Missouri wrestlers confident entering national meet

Thursday, March 19, 2009 | 12:01 a.m. CDT
Missouri heavyweight Mark Ellis, right, is the Tigers' highest-seeded wrestler in the NCAA Wrestling Tournament, which begins Thursday in St. Louis. Ellis is the No. 2 seed in the heavyweight division.

COLUMBIA — The Missouri wrestling team will head into the NCAA national championship tournament with determination, confidence and a little bit of swagger.

“When you walk out with the black and gold, people are afraid to wrestle us I think,” senior Michael Chandler said. “We wrestle hard for seven minutes no matter what.”

The Tigers have a right to be a little bit cocky. They wrestle in the Big 12 Conference, arguably the toughest division in wresting. The conference had 84 percent of its starting wrestlers qualify, including eight Missouri wrestlers, which ties a Missouri record set in 2007. That year, the Tigers finished third in the nation, also a Missouri record.

Six Missouri wrestlers come in with top-six seeds, which is the most Missouri has ever had. The highest is junior Mark Ellis, who has the second seed in the heavyweight division.

The tournament, which starts at 11 a.m., Thursday at the Scottrade Center in St. Louis, consists of six sessions over the span of three straight days. The final session will begin at 5:30 p.m., Saturday. The tournament is double elimination, but in order to win a national championship, you cannot lose once. Individual titles are on the minds of all the Tigers.

Missouri junior Nick Marable was third in the 165-pound weight division last year, but had hoped to win it all. This year, after winning his second straight Big 12 individual title, Marable has the No. 5 seed and is going in with the same mindset.

“I want to prove myself,” Marable said. “My first goal is to win nationals. I’m going in with the mindset to dominate. If it’s a 5-2 match, but if I dominate the whole match, that’s fine with me. As long as I’m dominating.”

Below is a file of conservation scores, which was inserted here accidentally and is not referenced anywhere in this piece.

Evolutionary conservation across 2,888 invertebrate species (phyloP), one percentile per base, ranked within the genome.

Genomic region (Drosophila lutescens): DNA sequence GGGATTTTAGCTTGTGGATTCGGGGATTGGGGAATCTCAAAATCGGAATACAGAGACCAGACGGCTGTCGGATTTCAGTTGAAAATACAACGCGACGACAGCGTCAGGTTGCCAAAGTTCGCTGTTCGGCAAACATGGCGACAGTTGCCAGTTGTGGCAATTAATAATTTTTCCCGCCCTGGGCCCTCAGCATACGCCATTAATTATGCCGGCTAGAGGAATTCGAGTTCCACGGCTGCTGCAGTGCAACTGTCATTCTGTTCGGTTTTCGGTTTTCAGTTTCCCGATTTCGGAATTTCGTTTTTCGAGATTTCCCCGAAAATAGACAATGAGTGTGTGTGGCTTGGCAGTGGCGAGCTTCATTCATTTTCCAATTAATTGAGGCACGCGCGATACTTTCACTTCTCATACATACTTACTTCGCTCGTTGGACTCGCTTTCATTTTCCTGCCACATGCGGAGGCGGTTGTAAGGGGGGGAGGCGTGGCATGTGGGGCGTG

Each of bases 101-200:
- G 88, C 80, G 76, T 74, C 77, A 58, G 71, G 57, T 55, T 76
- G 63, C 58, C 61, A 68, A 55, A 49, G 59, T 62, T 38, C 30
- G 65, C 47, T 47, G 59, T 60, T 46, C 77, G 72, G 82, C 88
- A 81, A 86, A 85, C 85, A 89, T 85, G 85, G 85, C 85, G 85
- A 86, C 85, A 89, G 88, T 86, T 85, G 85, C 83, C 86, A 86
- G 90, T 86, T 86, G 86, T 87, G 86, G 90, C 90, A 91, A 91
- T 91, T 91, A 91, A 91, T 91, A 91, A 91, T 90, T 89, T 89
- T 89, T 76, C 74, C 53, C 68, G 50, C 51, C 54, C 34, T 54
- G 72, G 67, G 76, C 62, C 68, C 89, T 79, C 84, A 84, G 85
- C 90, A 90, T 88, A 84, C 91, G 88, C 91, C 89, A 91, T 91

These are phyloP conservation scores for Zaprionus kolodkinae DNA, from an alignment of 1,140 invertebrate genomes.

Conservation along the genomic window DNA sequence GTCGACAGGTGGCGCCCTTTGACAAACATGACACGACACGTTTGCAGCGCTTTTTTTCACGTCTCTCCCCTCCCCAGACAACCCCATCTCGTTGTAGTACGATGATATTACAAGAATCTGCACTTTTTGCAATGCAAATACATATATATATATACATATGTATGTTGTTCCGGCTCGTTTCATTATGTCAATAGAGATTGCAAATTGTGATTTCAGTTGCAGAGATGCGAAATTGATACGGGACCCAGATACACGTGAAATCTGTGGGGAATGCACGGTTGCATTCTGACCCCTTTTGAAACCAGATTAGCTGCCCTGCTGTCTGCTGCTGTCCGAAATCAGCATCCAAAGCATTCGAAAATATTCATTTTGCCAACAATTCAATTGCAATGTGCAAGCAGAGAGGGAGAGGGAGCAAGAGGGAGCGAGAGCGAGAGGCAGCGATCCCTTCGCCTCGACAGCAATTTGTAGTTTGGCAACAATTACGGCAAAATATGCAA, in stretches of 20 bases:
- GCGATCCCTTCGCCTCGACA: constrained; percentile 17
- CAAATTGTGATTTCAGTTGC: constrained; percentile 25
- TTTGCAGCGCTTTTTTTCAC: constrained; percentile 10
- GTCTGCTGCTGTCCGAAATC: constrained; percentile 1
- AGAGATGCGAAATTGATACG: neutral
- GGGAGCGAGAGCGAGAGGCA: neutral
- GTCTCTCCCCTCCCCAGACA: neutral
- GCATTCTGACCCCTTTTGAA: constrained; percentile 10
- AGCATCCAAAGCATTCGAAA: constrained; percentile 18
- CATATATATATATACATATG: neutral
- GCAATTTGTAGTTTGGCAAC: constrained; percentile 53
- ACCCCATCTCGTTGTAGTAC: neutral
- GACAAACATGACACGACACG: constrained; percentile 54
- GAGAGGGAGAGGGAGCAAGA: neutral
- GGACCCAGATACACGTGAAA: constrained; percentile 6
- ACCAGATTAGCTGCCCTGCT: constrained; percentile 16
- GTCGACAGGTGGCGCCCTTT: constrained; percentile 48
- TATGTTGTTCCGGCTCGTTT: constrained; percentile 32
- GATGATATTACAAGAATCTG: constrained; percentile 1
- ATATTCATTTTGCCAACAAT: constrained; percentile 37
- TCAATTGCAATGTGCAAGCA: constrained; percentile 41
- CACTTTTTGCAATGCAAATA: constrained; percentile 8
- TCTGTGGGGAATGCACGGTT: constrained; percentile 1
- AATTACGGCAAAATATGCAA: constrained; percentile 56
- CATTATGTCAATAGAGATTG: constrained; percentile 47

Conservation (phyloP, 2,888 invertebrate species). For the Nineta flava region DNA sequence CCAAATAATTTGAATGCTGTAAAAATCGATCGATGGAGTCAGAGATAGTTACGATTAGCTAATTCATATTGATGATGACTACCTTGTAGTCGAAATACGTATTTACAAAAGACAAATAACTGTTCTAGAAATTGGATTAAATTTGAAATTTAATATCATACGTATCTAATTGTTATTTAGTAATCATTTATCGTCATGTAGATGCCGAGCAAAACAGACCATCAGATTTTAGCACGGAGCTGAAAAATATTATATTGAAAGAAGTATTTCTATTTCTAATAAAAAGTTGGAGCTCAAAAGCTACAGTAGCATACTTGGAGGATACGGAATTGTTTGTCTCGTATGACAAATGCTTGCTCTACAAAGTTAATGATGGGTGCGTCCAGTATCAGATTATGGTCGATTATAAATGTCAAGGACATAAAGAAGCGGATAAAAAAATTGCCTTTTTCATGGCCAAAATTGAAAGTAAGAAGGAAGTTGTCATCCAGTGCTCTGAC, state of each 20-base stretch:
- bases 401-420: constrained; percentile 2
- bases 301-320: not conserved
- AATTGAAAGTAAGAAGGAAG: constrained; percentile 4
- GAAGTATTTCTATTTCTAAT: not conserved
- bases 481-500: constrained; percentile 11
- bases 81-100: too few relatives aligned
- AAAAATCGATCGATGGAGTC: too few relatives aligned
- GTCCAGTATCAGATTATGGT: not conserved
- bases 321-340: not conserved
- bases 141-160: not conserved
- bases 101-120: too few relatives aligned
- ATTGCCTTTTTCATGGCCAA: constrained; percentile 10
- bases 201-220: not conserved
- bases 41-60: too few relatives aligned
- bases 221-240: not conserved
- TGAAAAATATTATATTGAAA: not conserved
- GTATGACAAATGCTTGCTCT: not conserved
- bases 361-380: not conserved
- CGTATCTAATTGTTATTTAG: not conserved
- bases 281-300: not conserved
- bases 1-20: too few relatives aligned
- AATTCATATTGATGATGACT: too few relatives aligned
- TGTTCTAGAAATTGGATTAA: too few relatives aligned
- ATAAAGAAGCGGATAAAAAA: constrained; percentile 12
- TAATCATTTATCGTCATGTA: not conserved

Marable said he has improved as a wrestler in the top position a lot since last year. Missouri coach Brian Smith said Marable is almost impossible to take down.

“I’m going to try to get a takedown a period,” Marable said. “I don’t think anybody in my weight class can wrestle with me.”

The wrestlers who finish in the top eight of each bracket are named All-Americans. Marable, along with Raymond Jordan and Max Askren were Missouri’s All-Americans last year. Three All-Americans is the most Missouri has ever had, but with six wrestlers seeded sixth or higher this record could be broken.

Chandler is making his fourth trip to the tournament, but is looking to claim All-American honors for the first time. Chandler is a St. Louis native and said he is looking forward to having hometown support.

“It’s awesome to be a four-time qualifier, but obviously I’ve had my shortcomings the past three years,” Chandler said. “That’s obviously not going to happen this year. There are a lot of guys out there who are content at just wrestling in the national tournament. There are guys who give up out there.”

Smith said the crowd will be not only favor Chandler, but the whole Missouri wrestling team.

“Watching Nebraska and how they performed at home at the Big 12s, shows it will be nice, because now we’re at home,” Smith said. “Scottrade is our home building now. I think we’ve sold over 1,100 tickets in our section. We’re going to have the emotion in the crowd behind us now.”

Smith said his team has not changed its practices and will try not to look ahead.

“I wish kids would focus on the first thing, “ Smith said. “What you can control is the first match. A lot of people get caught up on who you could wrestle, but half the time they don’t even wind up there. You need to focus on what you can control.”

Senior Marcus Hoehn, sophomore Todd Schavrien and redshirt freshman Dorian Henderson are making their first trips to the national tournament. Schavrien, who has drawn 133-pound top-seed Franklin Gomez of Michigan State in the first-round says his teammates' mindsets should help him.

“These guys’ attitudes and their atmosphere is really contagious," Schavrien said. "I just want to catch onto it, and I don’t really care what the guy is seeded.”

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